• An anonymous college PR director asks The New York Times’ ethics columnist if it’s unethical to keep telling the public that reopening is safe. “I believe that the institution is placing financial concerns ahead of students’ and employees’ health and safety.”
  • The student newspaper at Indiana University chose to put their editorial on the front page and in a very striking layout.
Indiana Daily Student

Our focus over the last few weeks has shifted away from college athletics. However, as football season resumes for some, it is vital to consider the dangers of packing thousands of people in a stadium. A Sports Illustrated analysis found a correlation between a school’s allowed stadium attendance and community spread of Covid-19.

Sports Illustrated

Finally, here is a brief roundup of other college news this week:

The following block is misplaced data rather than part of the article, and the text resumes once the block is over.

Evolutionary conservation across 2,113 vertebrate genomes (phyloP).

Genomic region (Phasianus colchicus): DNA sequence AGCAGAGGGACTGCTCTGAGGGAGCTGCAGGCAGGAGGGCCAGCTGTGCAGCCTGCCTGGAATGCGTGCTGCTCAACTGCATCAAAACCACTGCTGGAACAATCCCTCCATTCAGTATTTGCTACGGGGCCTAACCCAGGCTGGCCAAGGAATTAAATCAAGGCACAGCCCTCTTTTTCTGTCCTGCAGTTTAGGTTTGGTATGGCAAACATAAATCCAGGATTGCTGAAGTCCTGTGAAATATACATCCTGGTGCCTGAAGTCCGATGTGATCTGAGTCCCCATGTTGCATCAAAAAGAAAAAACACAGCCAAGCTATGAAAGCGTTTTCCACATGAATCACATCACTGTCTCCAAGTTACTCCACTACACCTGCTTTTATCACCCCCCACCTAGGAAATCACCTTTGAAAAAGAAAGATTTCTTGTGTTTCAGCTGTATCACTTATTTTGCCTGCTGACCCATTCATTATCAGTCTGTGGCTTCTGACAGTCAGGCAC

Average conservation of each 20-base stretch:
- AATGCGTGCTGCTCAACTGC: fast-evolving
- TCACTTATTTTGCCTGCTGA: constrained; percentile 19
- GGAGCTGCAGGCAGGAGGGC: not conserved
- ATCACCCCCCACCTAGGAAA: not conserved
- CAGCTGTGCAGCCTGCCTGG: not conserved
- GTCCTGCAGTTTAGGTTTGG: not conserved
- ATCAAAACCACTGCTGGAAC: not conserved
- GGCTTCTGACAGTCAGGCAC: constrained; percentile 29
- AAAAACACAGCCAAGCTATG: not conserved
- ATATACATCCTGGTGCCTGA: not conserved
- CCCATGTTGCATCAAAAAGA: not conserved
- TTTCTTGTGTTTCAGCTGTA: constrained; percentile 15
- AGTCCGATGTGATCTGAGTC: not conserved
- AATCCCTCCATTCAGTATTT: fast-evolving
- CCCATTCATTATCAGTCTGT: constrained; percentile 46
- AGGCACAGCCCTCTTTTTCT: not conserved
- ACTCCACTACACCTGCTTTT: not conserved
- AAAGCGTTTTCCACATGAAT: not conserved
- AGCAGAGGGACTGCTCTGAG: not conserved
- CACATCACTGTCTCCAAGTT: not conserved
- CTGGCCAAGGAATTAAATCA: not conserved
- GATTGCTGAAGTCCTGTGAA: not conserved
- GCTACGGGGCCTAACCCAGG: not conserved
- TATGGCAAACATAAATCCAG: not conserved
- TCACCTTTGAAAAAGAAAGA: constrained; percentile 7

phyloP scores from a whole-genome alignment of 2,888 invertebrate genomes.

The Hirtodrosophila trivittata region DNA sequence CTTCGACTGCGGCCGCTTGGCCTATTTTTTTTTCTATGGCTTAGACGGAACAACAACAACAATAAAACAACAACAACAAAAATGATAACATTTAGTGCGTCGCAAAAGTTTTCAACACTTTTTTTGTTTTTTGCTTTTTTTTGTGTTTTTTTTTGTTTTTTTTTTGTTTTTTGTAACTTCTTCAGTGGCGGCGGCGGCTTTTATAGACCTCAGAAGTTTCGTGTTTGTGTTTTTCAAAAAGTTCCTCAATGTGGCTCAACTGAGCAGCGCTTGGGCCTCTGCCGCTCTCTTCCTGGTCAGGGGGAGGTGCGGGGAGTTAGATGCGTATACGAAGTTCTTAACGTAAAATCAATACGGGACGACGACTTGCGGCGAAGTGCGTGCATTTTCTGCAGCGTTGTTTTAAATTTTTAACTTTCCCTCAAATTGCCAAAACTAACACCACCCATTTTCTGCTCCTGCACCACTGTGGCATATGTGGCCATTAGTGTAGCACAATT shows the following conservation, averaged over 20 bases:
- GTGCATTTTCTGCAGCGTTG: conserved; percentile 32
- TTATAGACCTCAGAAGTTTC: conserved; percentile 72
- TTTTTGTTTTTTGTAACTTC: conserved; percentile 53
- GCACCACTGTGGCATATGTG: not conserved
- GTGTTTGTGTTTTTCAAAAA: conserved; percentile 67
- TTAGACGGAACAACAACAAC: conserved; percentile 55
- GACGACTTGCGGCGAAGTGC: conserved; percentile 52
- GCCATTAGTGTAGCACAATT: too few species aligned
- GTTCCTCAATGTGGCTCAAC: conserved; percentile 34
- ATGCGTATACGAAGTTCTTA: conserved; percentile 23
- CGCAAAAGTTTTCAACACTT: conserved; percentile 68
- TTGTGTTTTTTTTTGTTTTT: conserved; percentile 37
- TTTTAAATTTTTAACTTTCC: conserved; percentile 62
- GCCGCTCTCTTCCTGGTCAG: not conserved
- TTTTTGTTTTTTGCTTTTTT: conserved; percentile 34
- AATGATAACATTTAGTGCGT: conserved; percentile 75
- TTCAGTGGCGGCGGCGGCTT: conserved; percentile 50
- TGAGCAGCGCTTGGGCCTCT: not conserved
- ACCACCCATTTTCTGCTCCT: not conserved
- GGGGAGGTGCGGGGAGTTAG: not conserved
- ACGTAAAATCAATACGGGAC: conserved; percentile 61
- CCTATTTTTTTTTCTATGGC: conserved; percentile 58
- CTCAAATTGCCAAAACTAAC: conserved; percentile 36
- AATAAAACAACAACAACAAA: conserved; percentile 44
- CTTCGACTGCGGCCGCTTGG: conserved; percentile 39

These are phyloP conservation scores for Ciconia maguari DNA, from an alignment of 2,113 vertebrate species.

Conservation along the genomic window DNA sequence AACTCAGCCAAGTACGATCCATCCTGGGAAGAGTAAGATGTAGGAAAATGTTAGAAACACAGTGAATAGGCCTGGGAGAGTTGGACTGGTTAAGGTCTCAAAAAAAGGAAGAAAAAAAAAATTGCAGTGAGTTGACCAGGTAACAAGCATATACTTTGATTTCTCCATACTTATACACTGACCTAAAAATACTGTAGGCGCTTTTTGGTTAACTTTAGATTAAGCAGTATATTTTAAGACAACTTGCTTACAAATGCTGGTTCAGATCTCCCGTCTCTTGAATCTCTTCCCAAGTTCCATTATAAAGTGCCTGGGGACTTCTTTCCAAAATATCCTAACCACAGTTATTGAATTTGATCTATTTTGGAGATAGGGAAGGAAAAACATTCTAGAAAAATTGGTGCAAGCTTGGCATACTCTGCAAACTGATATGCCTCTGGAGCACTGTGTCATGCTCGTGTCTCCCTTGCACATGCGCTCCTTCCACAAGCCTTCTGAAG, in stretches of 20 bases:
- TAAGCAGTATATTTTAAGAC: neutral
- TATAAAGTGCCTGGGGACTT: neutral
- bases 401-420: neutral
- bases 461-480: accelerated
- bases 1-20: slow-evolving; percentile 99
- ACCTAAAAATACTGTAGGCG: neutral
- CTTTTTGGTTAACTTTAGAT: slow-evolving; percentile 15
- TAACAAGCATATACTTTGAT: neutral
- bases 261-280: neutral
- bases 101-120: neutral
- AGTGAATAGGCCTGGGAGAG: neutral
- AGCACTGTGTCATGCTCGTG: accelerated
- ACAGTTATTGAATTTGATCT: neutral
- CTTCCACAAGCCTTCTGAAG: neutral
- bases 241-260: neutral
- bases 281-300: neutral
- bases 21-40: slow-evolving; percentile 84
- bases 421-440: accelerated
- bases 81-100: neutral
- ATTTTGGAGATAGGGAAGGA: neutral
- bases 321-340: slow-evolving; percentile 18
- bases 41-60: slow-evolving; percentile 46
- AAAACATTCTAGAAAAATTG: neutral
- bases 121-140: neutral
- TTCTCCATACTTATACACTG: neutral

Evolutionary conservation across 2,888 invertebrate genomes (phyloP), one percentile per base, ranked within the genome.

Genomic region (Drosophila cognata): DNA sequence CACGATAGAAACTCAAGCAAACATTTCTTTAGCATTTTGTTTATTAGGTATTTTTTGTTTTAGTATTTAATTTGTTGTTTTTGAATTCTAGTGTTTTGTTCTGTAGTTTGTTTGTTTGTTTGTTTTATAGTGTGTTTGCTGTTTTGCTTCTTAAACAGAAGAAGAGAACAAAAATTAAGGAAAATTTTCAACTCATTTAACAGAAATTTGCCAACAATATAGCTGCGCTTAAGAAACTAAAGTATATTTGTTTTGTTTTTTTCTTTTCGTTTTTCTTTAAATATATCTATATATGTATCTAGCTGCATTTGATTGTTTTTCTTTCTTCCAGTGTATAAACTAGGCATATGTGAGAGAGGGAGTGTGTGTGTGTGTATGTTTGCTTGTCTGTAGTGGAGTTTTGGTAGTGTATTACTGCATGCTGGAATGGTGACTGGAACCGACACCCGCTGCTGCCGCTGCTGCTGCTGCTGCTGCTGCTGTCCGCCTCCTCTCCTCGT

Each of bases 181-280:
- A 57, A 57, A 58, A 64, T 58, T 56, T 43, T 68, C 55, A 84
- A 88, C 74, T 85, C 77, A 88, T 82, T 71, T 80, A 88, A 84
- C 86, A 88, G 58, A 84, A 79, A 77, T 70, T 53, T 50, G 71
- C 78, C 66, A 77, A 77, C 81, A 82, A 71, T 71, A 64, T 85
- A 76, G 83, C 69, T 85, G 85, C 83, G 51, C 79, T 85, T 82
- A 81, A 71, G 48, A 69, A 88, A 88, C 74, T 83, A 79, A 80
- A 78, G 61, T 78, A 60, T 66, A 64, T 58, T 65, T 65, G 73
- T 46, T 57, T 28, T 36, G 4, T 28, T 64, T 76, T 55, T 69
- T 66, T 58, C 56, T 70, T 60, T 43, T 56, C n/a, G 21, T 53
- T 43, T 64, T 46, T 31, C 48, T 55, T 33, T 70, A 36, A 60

• Schools have already started announcing plans for the spring, including the University of Connecticut and Penn State.
  • In addition to dividing the community, dismissing students for Covid-19-related violations can also harm students’ trust in the university, critical for cooperation in contact tracing.
  • “Many athletes are being tested three times a week or more while their dorm neighbors can potentially go from move-in until finals without getting a single cotton swab stuck up their nose,” The Wall Street Journal’s Laine Higgins writes.